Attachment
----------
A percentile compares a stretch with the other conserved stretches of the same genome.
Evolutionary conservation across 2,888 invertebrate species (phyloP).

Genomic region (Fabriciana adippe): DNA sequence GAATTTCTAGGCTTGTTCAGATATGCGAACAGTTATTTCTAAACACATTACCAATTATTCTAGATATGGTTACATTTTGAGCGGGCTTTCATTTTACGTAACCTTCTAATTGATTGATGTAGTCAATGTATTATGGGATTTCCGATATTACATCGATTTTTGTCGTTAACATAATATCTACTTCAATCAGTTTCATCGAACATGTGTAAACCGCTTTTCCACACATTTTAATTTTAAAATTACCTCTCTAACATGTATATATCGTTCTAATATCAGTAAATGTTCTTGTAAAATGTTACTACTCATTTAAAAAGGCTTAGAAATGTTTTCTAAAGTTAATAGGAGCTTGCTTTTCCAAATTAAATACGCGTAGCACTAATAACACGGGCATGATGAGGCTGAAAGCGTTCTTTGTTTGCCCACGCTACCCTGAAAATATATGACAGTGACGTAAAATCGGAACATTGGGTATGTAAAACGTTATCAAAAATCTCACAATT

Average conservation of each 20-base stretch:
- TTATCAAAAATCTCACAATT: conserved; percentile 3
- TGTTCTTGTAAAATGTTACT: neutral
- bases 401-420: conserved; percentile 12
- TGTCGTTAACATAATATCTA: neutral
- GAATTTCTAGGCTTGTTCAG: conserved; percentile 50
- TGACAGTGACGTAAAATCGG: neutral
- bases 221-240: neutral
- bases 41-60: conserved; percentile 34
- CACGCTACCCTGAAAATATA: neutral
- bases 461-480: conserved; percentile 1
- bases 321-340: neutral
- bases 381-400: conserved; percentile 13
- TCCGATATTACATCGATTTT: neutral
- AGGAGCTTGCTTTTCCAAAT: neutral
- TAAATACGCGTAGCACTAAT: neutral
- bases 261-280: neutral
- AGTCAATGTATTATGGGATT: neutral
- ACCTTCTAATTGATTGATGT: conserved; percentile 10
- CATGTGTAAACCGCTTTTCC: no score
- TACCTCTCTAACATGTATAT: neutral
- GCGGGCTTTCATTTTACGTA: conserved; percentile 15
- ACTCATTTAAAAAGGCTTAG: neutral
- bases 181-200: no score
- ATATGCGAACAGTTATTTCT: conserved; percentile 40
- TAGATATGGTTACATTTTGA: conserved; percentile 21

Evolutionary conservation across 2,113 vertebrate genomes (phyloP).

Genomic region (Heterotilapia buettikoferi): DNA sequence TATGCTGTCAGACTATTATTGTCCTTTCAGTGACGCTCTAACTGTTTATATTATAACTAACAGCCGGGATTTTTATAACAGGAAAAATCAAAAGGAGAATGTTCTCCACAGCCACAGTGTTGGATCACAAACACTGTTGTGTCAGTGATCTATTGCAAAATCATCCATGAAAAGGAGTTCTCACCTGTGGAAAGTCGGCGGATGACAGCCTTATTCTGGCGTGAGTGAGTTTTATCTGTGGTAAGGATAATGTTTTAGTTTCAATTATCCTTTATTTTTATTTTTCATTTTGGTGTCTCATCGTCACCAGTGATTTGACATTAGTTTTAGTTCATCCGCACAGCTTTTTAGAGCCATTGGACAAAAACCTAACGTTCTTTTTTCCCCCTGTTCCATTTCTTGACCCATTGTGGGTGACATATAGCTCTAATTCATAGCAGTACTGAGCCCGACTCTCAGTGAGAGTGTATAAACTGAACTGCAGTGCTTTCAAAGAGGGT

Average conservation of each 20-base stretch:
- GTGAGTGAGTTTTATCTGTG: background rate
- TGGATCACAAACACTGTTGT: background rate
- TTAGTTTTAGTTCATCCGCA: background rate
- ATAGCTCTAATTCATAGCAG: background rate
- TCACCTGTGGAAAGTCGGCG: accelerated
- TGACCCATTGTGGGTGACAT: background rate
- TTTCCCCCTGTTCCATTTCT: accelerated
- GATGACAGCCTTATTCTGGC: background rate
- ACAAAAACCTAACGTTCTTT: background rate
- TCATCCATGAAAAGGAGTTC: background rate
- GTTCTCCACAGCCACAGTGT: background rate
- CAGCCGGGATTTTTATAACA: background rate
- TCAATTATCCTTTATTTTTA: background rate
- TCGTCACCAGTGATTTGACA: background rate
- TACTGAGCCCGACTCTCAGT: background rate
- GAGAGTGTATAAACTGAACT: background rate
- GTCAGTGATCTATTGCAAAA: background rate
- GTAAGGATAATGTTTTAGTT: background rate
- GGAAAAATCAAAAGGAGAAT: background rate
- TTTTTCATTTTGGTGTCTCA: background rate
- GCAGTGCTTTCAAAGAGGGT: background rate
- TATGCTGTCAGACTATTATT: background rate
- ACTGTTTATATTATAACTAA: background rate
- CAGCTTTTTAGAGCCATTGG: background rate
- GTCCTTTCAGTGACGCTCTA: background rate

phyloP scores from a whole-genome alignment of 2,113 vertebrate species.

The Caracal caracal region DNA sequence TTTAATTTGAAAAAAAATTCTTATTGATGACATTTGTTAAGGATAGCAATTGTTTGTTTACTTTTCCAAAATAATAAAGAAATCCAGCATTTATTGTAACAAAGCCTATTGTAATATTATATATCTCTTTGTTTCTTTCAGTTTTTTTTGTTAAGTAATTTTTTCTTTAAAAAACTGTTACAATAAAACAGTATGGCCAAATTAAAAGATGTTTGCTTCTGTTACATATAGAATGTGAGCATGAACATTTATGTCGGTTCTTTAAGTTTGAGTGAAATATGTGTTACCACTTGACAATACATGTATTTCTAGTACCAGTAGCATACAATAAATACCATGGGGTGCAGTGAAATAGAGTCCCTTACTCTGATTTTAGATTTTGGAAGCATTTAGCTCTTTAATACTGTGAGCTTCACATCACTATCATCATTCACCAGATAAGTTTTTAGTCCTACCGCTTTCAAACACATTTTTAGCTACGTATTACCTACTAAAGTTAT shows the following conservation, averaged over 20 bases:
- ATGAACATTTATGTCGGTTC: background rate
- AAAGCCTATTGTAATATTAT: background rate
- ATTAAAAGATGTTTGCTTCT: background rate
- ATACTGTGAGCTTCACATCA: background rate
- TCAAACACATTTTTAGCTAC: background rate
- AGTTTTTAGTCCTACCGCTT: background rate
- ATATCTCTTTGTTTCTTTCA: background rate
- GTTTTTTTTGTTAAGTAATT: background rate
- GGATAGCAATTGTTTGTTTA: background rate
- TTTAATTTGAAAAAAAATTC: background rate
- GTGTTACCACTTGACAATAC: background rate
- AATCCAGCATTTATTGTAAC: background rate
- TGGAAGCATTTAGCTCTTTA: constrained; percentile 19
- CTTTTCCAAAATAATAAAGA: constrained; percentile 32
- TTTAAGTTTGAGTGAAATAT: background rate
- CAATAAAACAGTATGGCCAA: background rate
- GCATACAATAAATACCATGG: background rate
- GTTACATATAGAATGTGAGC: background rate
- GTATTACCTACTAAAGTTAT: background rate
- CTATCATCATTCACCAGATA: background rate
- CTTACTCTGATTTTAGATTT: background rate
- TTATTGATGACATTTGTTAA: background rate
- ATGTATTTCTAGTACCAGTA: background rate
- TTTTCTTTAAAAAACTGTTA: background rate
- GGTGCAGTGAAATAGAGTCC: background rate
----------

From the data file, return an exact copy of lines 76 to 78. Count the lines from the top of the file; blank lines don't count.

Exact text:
- GCATACAATAAATACCATGG: background rate
- GTTACATATAGAATGTGAGC: background rate
- GTATTACCTACTAAAGTTAT: background rate